Don't Let Them Kill Your Ideas
My daughter said, "Wouldn't it be awesome if you got paid millions of dollars to lounge around all day?"
It's a strange thought since neither my wife or I are lazy. We both work long hours and often work weekends. The idea may have risen because we work so hard. My daughter may have been thinking, "Mom and Dad should have a vacation." My response was, "How can you create anything if you lounge around all day?"
This Saturday Morning Breakfast Cereal comic mocked how dreams change as we age. As children we have fantastic ideas. Our thoughts about what we can accomplish are bizarre, remarkable, and impractical. We are convinced we can achieve our dreams.
As we age, our aspirations stop being monumental. Someone we respected, perhaps a parent or teacher, told us our ideas weren't feasible. Other humans convinced us our ideas were no good. It's heartbreaking that another human told us to stop dreaming.
Seth Godin states that creativity is killed due to lack imagination and fear:
Basically, most people don't believe something better can occur. They believe that the status quo is also the best they can do. So they don't look. They don't push. They don't ask, "what else?" and "what now?" They settle.
Ideas are fragile and although they don't die; our imaginations weaken as we age. Marie Laska said:
Not that dreams die with age but they do tend to become burdened with an awareness of what is realistic and what isn't, based on one's place in life.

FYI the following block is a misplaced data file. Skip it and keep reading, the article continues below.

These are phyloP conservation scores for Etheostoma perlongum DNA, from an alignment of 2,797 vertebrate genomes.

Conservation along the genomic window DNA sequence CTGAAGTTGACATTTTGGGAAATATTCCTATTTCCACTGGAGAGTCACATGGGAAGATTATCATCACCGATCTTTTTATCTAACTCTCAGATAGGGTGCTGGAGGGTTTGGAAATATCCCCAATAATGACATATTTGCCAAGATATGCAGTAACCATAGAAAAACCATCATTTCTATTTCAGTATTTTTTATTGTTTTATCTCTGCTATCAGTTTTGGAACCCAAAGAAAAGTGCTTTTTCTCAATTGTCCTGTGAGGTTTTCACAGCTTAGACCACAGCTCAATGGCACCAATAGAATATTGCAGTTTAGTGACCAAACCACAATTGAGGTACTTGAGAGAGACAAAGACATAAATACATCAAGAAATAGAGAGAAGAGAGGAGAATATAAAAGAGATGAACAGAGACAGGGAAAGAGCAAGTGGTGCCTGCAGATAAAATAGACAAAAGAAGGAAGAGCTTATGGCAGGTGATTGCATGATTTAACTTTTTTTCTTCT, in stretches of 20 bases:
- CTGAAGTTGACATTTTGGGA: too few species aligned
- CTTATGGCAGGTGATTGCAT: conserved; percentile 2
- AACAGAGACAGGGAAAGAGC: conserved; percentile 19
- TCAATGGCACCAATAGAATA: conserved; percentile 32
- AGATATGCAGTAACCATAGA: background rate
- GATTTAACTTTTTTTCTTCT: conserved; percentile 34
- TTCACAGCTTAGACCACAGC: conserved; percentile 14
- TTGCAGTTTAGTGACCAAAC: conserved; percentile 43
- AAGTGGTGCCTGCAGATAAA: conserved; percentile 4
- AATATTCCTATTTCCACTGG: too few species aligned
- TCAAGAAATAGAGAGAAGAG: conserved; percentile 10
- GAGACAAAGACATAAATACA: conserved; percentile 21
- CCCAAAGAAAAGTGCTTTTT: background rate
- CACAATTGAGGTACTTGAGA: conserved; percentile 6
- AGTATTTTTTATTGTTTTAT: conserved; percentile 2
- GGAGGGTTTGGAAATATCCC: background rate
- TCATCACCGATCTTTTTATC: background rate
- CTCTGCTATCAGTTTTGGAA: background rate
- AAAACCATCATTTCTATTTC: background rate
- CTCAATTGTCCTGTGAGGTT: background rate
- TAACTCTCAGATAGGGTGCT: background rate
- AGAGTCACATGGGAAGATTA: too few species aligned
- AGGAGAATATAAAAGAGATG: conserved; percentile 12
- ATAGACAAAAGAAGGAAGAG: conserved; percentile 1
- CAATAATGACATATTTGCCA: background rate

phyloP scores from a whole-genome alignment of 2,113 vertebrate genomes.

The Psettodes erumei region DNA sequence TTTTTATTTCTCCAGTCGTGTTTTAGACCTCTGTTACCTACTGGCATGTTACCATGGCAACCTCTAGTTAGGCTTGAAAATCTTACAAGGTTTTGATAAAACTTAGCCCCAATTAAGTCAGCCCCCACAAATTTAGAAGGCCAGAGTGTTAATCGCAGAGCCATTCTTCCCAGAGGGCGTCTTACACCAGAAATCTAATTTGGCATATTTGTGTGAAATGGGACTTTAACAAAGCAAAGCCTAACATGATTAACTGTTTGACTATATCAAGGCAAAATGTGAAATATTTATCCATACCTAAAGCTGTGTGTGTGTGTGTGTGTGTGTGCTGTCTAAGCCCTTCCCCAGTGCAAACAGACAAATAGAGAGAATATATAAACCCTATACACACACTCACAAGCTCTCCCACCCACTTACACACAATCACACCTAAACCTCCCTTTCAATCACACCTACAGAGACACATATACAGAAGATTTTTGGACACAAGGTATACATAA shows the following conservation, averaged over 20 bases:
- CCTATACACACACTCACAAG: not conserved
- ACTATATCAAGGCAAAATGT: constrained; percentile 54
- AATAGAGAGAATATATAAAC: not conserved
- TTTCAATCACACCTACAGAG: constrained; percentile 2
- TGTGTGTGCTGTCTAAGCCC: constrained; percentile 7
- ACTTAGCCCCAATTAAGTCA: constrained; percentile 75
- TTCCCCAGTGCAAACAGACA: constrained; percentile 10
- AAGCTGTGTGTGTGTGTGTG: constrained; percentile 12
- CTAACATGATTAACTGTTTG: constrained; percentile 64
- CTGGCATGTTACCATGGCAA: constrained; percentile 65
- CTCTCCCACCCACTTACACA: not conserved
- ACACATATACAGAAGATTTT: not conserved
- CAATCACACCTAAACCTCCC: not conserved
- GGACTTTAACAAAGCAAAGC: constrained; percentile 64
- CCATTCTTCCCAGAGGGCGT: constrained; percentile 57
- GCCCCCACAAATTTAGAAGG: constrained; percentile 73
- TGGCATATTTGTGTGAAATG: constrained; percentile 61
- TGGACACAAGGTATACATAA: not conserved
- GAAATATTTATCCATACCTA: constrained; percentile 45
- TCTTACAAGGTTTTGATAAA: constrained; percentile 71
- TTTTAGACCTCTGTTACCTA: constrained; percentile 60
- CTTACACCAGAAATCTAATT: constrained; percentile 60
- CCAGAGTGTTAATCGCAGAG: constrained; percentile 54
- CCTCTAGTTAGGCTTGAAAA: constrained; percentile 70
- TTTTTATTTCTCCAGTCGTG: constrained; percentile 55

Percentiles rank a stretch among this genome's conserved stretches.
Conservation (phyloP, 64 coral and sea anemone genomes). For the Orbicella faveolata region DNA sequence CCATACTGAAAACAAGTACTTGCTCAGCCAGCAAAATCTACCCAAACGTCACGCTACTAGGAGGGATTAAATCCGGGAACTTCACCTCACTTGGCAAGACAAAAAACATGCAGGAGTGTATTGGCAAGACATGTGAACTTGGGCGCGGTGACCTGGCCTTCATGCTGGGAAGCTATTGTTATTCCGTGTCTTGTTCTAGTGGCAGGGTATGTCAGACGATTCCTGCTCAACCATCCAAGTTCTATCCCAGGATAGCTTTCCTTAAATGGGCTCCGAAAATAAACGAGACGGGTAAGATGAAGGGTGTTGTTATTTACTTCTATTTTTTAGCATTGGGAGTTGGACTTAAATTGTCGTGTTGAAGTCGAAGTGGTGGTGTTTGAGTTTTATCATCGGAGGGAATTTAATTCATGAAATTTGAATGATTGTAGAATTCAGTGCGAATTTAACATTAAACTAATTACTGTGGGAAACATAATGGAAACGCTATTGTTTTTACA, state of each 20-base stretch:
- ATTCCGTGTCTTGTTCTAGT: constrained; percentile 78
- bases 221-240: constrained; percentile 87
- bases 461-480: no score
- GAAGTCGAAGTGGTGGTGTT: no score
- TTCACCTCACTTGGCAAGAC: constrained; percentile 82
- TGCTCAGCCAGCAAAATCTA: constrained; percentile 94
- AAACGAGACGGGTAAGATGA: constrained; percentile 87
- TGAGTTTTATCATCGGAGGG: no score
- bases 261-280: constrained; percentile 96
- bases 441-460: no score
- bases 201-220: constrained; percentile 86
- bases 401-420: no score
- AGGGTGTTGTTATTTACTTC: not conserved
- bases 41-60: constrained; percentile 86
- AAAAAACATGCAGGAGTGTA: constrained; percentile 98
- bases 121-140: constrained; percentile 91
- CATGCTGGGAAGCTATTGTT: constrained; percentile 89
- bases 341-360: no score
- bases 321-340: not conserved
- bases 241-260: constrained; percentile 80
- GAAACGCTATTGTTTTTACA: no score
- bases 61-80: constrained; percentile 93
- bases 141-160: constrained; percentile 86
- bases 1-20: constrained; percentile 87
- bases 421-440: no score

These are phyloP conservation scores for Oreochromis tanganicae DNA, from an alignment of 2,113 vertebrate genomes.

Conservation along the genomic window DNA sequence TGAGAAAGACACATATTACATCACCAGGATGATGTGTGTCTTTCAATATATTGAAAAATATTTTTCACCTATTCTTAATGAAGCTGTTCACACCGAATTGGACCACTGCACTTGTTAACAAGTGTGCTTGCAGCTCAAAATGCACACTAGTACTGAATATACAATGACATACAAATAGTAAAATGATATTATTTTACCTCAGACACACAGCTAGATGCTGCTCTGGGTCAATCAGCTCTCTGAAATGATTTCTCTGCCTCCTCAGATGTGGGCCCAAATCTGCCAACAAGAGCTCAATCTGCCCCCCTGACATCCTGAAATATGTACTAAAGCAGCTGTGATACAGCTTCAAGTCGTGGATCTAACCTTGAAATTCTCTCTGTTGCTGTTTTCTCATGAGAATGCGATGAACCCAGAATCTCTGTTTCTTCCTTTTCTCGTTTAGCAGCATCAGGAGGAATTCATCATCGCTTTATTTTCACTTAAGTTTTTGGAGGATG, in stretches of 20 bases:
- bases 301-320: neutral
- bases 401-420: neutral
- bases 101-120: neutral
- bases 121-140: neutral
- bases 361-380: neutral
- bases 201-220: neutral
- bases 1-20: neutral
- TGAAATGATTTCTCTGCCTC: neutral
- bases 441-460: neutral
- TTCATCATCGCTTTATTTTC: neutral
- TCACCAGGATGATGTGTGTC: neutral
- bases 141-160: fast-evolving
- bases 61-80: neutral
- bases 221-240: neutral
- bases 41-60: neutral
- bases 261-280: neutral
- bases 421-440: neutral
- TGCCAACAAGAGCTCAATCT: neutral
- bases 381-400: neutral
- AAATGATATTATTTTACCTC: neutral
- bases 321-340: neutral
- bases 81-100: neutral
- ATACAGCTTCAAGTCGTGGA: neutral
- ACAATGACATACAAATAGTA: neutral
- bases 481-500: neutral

We've inherited broken imaginations from our elders. What they considered realistic has been passed on to us. However, truly amazing people are too stubborn - a trait seen as being negative - and continue to use their imagination, regardless of what other's say.
But, how many of us still have our imaginations intact? The world affects us all. But, a few still slip through the cracks. Steve Jobs labeled them the crazy ones.
In, Inventing on Principle, Bret Victor describes how fragile ideas are. His commentary starts at 9:32:
Ideas are very important to me and the thing about ideas is that ideas start small. Ideas start out tiny and weak and fragile. In order to develop and mature, ideas need an environment where the creator can nurture them. Take care of them and feed them and shape there growth. This is what the principle of immediate connection is all about. Since ideas are so precious to me, when I see this principle violated, when I see ideas stillborn or stunted because the creator couldn't see what they were doing, I feel that's wrong. Not wrong in the sense of violating a UI guideline or going against a best practice, but wrong in a deeper sense than that.
Rather than discouraging dreams we should nurture other's to accomplish their dreams. Maybe I should have supported my daughter's vision by saying, "If you want to lounge all day, you'll find a way."
Don't let your dreams be deflated. The people you respect aren't always right, no matter how much you admire them. Use other's opinions and feedback as creative criticism. Let the world strengthen and grow your ideas. Iterate on ideas and let them manifest. All ideas become durable with conviction and time.